The Ultimate Rx Guide for High Blood Pressure
Source Newsroom: NewYork-Presbyterian Hospital/Weill Cornell Medical Center/Weill Cornell Medical College
New Book Offers News You Can Use on Managing Hypertension
Newswise — NEW YORK (Sept. 19, 2012) -- Blood pressure medications are currently failing millions of Americans, who continue to battle hypertension and remain at increased risk for heart attack and stroke.
Dr. Samuel J. Mann, a nationally-known hypertension specialist at NewYork-Presbyterian Hospital/Weill Cornell Medical Center and professor of clinical medicine at Weill Cornell Medical College, is the author of a new book "Hypertension and You: Old Drugs, New Drugs and the Right Drugs for Your High Blood Pressure."
This is one of the first books for the lay public that empowers readers to question their health care providers about their drug regimens, and seeks to help millions of Americans who are taking blood pressure medication to control their blood pressure and avoid side effects.
"Despite their best intentions many physicians continue to place their hypertensive patients on blood pressure medications, drug combinations or doses that may not be the best treatment available to them, says Dr. Mann. "I believe that with the medications we have, we can do much better than we are doing. My goal in writing this book is to explain the shortcomings of current treatment approaches, and present new and better approaches that can help to improve blood pressure control, reduce side effects of medications and lower health care costs."
Key points in the book include:
• Measuring your blood pressure. The incorrect measurement of blood pressure at the doctor's office and at home is responsible for millions of people being on more medication than they need.
• Diuretics. These medications are effective and inexpensive but are widely underused and underdosed, resulting in inadequate blood pressure control, unneeded multi-drug regimens and avoidable costs.
• Dangers of beta-blockers. These drugs are responsible for an epidemic of fatigue and, in some cases, can also cause cognitive impairment. Ironically, in many cases, the patient does not even need to be on a beta-blocker!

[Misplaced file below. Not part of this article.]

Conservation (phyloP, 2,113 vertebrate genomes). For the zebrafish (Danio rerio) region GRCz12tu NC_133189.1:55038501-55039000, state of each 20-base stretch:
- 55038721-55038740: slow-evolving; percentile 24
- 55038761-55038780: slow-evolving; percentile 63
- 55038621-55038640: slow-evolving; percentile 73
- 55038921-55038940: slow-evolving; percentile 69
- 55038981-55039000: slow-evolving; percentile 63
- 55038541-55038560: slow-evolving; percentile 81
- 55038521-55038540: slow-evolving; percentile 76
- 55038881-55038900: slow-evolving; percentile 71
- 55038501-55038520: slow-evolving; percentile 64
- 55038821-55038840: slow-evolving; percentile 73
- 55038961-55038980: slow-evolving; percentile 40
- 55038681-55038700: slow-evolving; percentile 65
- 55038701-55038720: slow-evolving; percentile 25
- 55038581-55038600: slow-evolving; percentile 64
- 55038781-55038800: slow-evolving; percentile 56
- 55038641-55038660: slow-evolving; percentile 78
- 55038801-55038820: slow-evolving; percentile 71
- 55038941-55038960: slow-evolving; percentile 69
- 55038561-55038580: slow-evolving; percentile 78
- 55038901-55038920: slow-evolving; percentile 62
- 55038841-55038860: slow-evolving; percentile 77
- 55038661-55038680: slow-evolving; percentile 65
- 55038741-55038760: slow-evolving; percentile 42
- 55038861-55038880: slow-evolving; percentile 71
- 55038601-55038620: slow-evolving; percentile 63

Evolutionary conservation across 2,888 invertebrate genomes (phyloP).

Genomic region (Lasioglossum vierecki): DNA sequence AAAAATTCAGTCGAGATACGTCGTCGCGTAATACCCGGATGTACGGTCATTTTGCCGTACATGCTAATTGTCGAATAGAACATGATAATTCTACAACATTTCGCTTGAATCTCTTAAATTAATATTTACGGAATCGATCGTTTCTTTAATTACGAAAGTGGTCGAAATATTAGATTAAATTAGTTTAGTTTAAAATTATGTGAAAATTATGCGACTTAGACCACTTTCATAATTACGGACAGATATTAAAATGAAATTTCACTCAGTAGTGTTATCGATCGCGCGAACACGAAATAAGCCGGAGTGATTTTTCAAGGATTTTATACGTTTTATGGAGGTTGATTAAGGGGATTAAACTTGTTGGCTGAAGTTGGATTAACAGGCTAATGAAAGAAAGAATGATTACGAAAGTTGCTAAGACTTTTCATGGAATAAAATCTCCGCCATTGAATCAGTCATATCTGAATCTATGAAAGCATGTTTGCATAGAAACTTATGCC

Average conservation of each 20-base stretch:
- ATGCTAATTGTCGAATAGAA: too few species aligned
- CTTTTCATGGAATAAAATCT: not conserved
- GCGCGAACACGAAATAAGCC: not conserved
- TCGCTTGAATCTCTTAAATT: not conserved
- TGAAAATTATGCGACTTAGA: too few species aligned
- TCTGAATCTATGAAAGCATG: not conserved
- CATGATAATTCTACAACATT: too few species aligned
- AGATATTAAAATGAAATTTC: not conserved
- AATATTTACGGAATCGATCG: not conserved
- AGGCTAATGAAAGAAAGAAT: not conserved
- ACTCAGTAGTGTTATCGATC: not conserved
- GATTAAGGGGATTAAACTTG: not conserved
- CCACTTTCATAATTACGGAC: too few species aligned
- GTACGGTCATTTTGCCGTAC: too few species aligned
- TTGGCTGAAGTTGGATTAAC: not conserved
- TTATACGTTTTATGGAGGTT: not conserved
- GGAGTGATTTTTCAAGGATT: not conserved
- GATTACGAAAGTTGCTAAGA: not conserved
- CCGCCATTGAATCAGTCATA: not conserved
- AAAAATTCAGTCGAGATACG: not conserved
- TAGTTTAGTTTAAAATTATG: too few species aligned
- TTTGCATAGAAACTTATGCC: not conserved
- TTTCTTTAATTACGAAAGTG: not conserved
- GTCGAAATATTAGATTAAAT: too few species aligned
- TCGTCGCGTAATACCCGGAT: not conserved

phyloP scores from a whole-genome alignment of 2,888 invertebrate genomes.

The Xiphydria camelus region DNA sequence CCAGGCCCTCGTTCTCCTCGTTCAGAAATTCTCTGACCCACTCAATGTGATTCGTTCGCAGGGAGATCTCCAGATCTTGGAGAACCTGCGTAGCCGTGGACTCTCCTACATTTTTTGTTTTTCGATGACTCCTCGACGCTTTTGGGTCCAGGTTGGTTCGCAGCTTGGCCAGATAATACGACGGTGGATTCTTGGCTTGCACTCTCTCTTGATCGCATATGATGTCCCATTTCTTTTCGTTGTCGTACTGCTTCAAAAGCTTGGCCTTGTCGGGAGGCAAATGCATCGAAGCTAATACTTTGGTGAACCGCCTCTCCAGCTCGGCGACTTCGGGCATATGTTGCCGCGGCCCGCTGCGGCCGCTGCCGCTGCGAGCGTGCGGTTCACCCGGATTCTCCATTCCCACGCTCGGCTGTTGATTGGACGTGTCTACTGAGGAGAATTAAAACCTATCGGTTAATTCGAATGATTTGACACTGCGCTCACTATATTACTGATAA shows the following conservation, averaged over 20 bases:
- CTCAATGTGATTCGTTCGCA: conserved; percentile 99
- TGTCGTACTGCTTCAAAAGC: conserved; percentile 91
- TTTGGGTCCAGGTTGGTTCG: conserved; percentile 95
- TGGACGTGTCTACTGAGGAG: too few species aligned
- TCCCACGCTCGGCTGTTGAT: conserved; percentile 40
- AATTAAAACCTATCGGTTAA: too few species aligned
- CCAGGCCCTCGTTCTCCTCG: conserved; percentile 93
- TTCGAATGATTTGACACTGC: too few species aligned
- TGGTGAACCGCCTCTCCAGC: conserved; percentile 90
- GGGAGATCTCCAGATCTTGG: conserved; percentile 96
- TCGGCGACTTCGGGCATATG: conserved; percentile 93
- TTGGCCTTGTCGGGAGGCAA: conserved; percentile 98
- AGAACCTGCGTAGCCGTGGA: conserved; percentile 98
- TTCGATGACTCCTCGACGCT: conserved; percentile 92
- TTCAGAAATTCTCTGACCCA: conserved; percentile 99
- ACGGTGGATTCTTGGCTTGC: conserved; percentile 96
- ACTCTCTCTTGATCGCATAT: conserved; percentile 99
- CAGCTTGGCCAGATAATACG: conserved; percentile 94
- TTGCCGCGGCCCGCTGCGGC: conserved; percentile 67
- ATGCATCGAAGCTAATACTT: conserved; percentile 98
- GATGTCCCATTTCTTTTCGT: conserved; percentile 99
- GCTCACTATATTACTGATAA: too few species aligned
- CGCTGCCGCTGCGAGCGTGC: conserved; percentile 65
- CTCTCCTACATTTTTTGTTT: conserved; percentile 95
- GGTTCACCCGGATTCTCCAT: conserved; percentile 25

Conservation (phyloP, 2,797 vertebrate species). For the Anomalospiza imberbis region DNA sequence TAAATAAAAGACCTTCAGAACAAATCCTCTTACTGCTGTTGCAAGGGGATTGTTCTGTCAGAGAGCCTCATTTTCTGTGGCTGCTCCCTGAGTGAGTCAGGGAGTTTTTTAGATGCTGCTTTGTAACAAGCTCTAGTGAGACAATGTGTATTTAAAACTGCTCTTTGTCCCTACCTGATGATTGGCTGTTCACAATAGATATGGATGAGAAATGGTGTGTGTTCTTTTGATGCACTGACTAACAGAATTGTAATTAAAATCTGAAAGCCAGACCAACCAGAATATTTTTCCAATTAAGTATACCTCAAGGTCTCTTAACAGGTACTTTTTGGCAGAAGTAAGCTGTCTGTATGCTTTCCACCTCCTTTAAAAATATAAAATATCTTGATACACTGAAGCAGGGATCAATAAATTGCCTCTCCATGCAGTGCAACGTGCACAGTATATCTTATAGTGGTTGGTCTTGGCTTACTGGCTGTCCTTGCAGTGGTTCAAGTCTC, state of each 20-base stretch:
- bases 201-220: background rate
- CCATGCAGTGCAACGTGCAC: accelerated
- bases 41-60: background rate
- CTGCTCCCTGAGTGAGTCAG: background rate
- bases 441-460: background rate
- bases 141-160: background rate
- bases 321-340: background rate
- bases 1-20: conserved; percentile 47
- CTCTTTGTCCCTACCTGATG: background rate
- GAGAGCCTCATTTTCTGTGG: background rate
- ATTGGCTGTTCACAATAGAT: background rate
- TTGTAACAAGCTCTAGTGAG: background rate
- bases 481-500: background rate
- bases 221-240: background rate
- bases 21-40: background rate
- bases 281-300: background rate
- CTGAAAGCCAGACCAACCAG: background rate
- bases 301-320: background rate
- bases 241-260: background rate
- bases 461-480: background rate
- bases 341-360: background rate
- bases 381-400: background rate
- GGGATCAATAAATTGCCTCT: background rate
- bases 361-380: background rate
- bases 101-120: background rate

• Psychological factors. Hypertension linked to psychological factors responds to a different set of blood pressure drugs than other cases of hypertension.
• Old drugs vs. new drugs. Some widely selling new drugs are not very good. Some fabulous old drugs are nearly forgotten and remain underused.
Samuel J. Mann, M.D., is a hypertension specialist at NewYork-Presbyterian Hospital/Weill Cornell Medical Center and professor of clinical medicine at Weill Cornell Medical College. He has written more than 50 scientific articles and book chapters about hypertension. He has commented on medical news related to hypertension on major network television stations. His work has been featured in many newspapers and magazines including The New York Times, Newsday, Glamour, Longevity, and Bottom Line Health.
For more information, patients may call (866) NYP-NEWS.
NewYork-Presbyterian Hospital/Weill Cornell Medical Center
NewYork-Presbyterian Hospital/Weill Cornell Medical Center, located in New York City, is one of the leading academic medical centers in the world, comprising the teaching hospital NewYork-Presbyterian and Weill Cornell Medical College, the medical school of Cornell University. NewYork-Presbyterian/Weill Cornell provides state-of-the-art inpatient, ambulatory and preventive care in all areas of medicine, and is committed to excellence in patient care, education, research and community service. Weill Cornell physician-scientists have been responsible for many medical advances — including the development of the Pap test for cervical cancer; the synthesis of penicillin; the first successful embryo-biopsy pregnancy and birth in the U.S.; the first clinical trial for gene therapy for Parkinson's disease; the first indication of bone marrow's critical role in tumor growth; and, most recently, the world's first successful use of deep brain stimulation to treat a minimally conscious brain-injured patient. NewYork-Presbyterian Hospital also comprises NewYork-Presbyterian Hospital/Columbia University Medical Center, NewYork-Presbyterian/Morgan Stanley Children's Hospital, NewYork-Presbyterian Hospital/Westchester Division and NewYork-Presbyterian/The Allen Hospital. NewYork-Presbyterian is the #1 hospital in the New York metropolitan area and is consistently ranked among the best academic medical institutions in the nation, according to U.S.News & World Report. Weill Cornell Medical College is the first U.S. medical college to offer a medical degree overseas and maintains a strong global presence in Austria, Brazil, Haiti, Tanzania, Turkey and Qatar. For more information, visit www.nyp.org and weill.cornell.edu.